It was inevitable that with the thousands of empty homes in and around Las Vegas that squatting would become an issue. The reality is that squatting has been a problem in Las Vegas for a long time but has been made worse by the last recession. The loss of jobs in the entertainment and gambling industry led to the loss of thousands of jobs, which eventually resulted in people not being able to pay their mortgages.
Almost everywhere in suburban Las Vegas empty homes have now been taken over by squatters. And this squatting is associated with other problems like junk, litter, and damage to properties. Since squatters are not legally able to have utilities, they often break into the system so that they get water and electricity. Most of the homes used by squatters also have moderate to severe infrastructure damage.
There is thus no doubt that Las Vegas is now paradise for squatters. Even though police are getting an increased volume of calls about suspected squatters, there is not much they can do.
Squatters are known to break into vacant homes or even rent rooms to other squatters. Some have changed the locks and yet others have drawn up bogus lease and rental papers. The rare squatter does keep the property in good shape but the overwhelming majority of squatters have trashed the homes. Another feature of squatting is the rampant drug use and many have resorted to selling weapons and drugs on the side- which has led to more crime.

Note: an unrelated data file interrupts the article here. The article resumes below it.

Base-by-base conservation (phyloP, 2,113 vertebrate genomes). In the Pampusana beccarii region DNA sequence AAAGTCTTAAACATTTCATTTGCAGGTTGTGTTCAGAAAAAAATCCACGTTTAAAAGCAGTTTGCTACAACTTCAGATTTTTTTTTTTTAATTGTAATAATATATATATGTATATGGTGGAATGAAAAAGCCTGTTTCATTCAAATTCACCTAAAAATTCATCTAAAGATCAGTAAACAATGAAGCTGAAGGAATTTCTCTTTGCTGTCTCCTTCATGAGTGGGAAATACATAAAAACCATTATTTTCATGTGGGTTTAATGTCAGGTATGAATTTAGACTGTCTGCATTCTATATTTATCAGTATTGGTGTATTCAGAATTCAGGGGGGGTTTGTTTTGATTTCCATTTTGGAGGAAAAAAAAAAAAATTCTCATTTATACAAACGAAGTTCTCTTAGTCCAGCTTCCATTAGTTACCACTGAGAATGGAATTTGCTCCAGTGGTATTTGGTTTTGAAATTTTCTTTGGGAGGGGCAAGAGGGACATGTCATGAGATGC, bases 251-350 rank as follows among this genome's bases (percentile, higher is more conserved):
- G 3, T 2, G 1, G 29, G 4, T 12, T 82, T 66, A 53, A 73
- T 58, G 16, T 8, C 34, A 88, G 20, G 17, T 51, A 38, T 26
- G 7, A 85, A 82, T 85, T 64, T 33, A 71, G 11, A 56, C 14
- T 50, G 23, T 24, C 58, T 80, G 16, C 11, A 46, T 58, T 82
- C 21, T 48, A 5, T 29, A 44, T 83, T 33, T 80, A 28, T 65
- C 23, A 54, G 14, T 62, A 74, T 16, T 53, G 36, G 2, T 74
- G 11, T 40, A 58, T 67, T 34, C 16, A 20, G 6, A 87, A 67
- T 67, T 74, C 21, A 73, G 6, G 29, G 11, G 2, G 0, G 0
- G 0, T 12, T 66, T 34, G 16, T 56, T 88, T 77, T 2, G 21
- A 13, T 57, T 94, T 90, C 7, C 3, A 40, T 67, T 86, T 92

In Las Vegas the majority of homes used by squatters have been abandoned by people who had financial problems. Las Vegas police say that there were nearly 4.458 squatter related service calls in 2015, which was an increase of nearly 24 percent compared to 2014. Overall squatting has become a problem in all income brackets: from low-income neighborhoods to the affluent communities.
Police note that squatters are everywhere because the number of empty homes continues to increase in the city. Today Las Vegas is at the eleventh place in the list of areas with empty homes.
A new law that has just come into effect may help navigate the fight against squatters. It will soon be a criminal offense to forcibly enter a vacant home to live there or to let someone else move in without the owner’s consent. Violators will face gross misdemeanor or felony charges. Since the new law went into effect on Oct. 1, law enforcement has made 24 arrests and has received 2,300 service calls. Whether this new law will completely get rid of squatting still remains to be seen because there are thousands of empty homes in a large area, something which law enforcement sees as a major obstacle in enforcing this new regulation.